Remembering well in the cause of peace

By Jill Segger
November 7, 2015

War is failure. The failure of diplomacy, of politics and, in John Steinbeck's words, of man “as a thinking animal.” If we lose sight of this, we cannot remember well. And if we are unable to remember well, yet another failure will be added to the vast catastrophe of human conflict.

The 1914-18 war killed around 10 million military personnel and seven million civilians. A further six million were listed as missing, presumed dead. The figures for the conflict of 1939-45 are respectively 20.8 million and 27.4 million. Yet almost all our ceremonies of memorialising are centred around military pageantry. It is right that those who died under arms should be remembered with respect for their courage and deep sorrow for their young lives cut short. But this focus does not help us in owning grief for the deaths of non-combatants or for devastated landscapes and ruined environments.

All the pity of war and the ruin and hatred which it hands down the generations, demands a willingness to think anew. We must make our ceremonies of memory more inclusive, re-examining the quasi-religious and often tendentious language, the familiarity of which may be a protection against truth. A more reflective choreography could enlarge our understanding. Imagine regiments, squadrons and ships' companies standing silently, without battle honours, glittering insignia and martial music. Among them, politicians with ashes on their heads, shoulder to shoulder with men, women and children of the 'other side' as well as with their own compatriots, all united in penitence and mourning. For if we focus only on our own, we reinforce the very nationalisms which generated so much destruction and if we are unable to look beyond well-practised conventions, how shall we ever challenge ourselves to undertake the radical discomfort of transforming the future in the cause of peace?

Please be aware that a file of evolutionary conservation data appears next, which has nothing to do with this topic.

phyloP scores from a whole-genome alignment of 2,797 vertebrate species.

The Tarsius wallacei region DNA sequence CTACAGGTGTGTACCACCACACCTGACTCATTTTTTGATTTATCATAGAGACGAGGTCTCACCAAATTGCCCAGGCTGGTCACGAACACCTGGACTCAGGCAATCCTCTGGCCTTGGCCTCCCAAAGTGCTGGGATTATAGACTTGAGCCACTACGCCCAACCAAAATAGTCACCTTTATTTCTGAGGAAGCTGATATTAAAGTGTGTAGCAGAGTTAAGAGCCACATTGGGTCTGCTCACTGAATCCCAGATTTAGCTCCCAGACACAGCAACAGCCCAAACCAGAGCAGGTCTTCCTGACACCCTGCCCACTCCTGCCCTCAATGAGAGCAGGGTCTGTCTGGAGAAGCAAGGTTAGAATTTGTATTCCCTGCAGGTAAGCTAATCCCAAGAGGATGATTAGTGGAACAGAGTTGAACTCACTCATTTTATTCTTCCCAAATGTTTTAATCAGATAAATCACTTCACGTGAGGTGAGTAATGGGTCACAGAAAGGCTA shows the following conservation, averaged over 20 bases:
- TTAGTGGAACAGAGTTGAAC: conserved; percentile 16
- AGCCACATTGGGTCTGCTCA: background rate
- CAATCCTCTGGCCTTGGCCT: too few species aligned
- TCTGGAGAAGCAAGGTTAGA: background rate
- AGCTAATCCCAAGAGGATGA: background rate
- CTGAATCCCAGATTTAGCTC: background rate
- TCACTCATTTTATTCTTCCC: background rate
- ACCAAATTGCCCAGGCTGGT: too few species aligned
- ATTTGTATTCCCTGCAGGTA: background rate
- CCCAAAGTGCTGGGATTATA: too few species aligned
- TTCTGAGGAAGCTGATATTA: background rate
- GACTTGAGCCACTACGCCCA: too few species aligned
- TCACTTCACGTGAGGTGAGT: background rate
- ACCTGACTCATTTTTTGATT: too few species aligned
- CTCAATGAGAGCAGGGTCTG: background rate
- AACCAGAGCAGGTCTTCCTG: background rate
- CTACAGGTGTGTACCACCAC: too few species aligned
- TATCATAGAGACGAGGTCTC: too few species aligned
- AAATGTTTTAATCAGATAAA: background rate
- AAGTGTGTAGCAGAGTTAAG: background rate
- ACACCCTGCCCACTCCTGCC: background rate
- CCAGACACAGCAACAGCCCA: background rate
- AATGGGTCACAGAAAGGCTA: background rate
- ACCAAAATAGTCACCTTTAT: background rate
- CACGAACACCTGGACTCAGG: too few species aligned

Selective remembrance, mired in 'tradition' invites us to take refuge in comforting falsehoods and half-truths. Remembering with integrity requires sufficient humility and courage to face the painful questioning which will be its consequence. These centenary years of the 'war to end all wars' seem a good time for renewal and for reminding ourselves that only truth will set us free.

*This article first appeared in the Winter 2015 edition of Magnet under the title of Reimagining Remembrance and is reproduced with acknowledgement.

* Magnet


© Jill Segger is an Associate Director of Ekklesia with particular involvement in editorial issues. She is a freelance writer who contributes to the Church Times, Catholic Herald, Tribune, Reform and The Friend, among other publications. Jill is an active Quaker. See: You can follow Jill on Twitter at:

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